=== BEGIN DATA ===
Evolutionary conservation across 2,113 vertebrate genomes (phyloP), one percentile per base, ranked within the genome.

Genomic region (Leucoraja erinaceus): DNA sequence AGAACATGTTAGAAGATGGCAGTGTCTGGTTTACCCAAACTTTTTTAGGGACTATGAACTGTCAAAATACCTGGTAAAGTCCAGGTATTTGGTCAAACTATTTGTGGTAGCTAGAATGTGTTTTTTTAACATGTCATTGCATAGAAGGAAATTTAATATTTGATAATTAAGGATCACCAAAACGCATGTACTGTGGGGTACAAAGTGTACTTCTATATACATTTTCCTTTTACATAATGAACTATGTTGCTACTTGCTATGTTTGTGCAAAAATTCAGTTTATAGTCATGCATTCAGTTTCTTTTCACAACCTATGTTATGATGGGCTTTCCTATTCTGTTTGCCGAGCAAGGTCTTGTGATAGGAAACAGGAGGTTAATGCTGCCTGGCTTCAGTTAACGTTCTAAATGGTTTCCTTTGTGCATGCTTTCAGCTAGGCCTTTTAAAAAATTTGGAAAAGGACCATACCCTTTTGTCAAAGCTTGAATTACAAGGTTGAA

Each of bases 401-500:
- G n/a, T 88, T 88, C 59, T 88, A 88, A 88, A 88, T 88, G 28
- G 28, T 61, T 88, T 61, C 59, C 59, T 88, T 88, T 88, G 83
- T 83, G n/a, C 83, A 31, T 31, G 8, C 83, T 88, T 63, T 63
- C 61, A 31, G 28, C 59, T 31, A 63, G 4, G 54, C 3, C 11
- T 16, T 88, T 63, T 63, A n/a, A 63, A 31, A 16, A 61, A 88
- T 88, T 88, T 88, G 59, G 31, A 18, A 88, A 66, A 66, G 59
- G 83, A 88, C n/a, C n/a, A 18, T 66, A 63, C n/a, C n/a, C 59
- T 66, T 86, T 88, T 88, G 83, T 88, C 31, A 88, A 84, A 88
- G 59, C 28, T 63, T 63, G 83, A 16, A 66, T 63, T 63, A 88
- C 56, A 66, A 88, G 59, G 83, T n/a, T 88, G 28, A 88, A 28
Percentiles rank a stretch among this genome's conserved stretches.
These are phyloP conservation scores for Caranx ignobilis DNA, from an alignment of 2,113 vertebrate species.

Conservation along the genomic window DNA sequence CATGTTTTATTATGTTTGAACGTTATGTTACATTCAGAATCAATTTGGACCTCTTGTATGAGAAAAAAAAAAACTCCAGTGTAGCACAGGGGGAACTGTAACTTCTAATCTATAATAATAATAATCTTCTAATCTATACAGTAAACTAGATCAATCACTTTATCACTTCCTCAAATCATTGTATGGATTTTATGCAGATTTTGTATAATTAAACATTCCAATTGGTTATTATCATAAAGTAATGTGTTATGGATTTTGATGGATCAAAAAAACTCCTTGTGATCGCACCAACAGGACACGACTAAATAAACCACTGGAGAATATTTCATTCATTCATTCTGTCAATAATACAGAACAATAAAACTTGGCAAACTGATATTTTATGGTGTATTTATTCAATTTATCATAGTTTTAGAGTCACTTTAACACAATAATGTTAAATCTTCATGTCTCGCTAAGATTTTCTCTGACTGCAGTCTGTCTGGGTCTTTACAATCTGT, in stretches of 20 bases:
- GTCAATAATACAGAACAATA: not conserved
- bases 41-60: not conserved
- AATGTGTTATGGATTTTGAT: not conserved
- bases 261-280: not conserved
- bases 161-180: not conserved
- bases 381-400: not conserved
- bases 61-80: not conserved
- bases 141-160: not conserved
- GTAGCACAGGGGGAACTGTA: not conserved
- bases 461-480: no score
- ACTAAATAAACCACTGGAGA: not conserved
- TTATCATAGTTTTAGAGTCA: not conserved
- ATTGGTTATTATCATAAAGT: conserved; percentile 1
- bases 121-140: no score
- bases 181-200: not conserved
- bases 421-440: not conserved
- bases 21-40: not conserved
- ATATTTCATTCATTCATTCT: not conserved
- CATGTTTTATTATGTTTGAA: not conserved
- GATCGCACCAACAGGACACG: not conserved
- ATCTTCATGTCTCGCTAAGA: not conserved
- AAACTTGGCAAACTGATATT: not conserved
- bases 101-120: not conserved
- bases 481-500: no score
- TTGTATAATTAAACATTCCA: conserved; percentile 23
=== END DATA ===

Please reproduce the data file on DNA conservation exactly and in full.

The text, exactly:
Evolutionary conservation across 2,113 vertebrate genomes (phyloP), one percentile per base, ranked within the genome.

Genomic region (Leucoraja erinaceus): DNA sequence AGAACATGTTAGAAGATGGCAGTGTCTGGTTTACCCAAACTTTTTTAGGGACTATGAACTGTCAAAATACCTGGTAAAGTCCAGGTATTTGGTCAAACTATTTGTGGTAGCTAGAATGTGTTTTTTTAACATGTCATTGCATAGAAGGAAATTTAATATTTGATAATTAAGGATCACCAAAACGCATGTACTGTGGGGTACAAAGTGTACTTCTATATACATTTTCCTTTTACATAATGAACTATGTTGCTACTTGCTATGTTTGTGCAAAAATTCAGTTTATAGTCATGCATTCAGTTTCTTTTCACAACCTATGTTATGATGGGCTTTCCTATTCTGTTTGCCGAGCAAGGTCTTGTGATAGGAAACAGGAGGTTAATGCTGCCTGGCTTCAGTTAACGTTCTAAATGGTTTCCTTTGTGCATGCTTTCAGCTAGGCCTTTTAAAAAATTTGGAAAAGGACCATACCCTTTTGTCAAAGCTTGAATTACAAGGTTGAA

Each of bases 401-500:
- G n/a, T 88, T 88, C 59, T 88, A 88, A 88, A 88, T 88, G 28
- G 28, T 61, T 88, T 61, C 59, C 59, T 88, T 88, T 88, G 83
- T 83, G n/a, C 83, A 31, T 31, G 8, C 83, T 88, T 63, T 63
- C 61, A 31, G 28, C 59, T 31, A 63, G 4, G 54, C 3, C 11
- T 16, T 88, T 63, T 63, A n/a, A 63, A 31, A 16, A 61, A 88
- T 88, T 88, T 88, G 59, G 31, A 18, A 88, A 66, A 66, G 59
- G 83, A 88, C n/a, C n/a, A 18, T 66, A 63, C n/a, C n/a, C 59
- T 66, T 86, T 88, T 88, G 83, T 88, C 31, A 88, A 84, A 88
- G 59, C 28, T 63, T 63, G 83, A 16, A 66, T 63, T 63, A 88
- C 56, A 66, A 88, G 59, G 83, T n/a, T 88, G 28, A 88, A 28
Percentiles rank a stretch among this genome's conserved stretches.
These are phyloP conservation scores for Caranx ignobilis DNA, from an alignment of 2,113 vertebrate species.

Conservation along the genomic window DNA sequence CATGTTTTATTATGTTTGAACGTTATGTTACATTCAGAATCAATTTGGACCTCTTGTATGAGAAAAAAAAAAACTCCAGTGTAGCACAGGGGGAACTGTAACTTCTAATCTATAATAATAATAATCTTCTAATCTATACAGTAAACTAGATCAATCACTTTATCACTTCCTCAAATCATTGTATGGATTTTATGCAGATTTTGTATAATTAAACATTCCAATTGGTTATTATCATAAAGTAATGTGTTATGGATTTTGATGGATCAAAAAAACTCCTTGTGATCGCACCAACAGGACACGACTAAATAAACCACTGGAGAATATTTCATTCATTCATTCTGTCAATAATACAGAACAATAAAACTTGGCAAACTGATATTTTATGGTGTATTTATTCAATTTATCATAGTTTTAGAGTCACTTTAACACAATAATGTTAAATCTTCATGTCTCGCTAAGATTTTCTCTGACTGCAGTCTGTCTGGGTCTTTACAATCTGT, in stretches of 20 bases:
- GTCAATAATACAGAACAATA: not conserved
- bases 41-60: not conserved
- AATGTGTTATGGATTTTGAT: not conserved
- bases 261-280: not conserved
- bases 161-180: not conserved
- bases 381-400: not conserved
- bases 61-80: not conserved
- bases 141-160: not conserved
- GTAGCACAGGGGGAACTGTA: not conserved
- bases 461-480: no score
- ACTAAATAAACCACTGGAGA: not conserved
- TTATCATAGTTTTAGAGTCA: not conserved
- ATTGGTTATTATCATAAAGT: conserved; percentile 1
- bases 121-140: no score
- bases 181-200: not conserved
- bases 421-440: not conserved
- bases 21-40: not conserved
- ATATTTCATTCATTCATTCT: not conserved
- CATGTTTTATTATGTTTGAA: not conserved
- GATCGCACCAACAGGACACG: not conserved
- ATCTTCATGTCTCGCTAAGA: not conserved
- AAACTTGGCAAACTGATATT: not conserved
- bases 101-120: not conserved
- bases 481-500: no score
- TTGTATAATTAAACATTCCA: conserved; percentile 23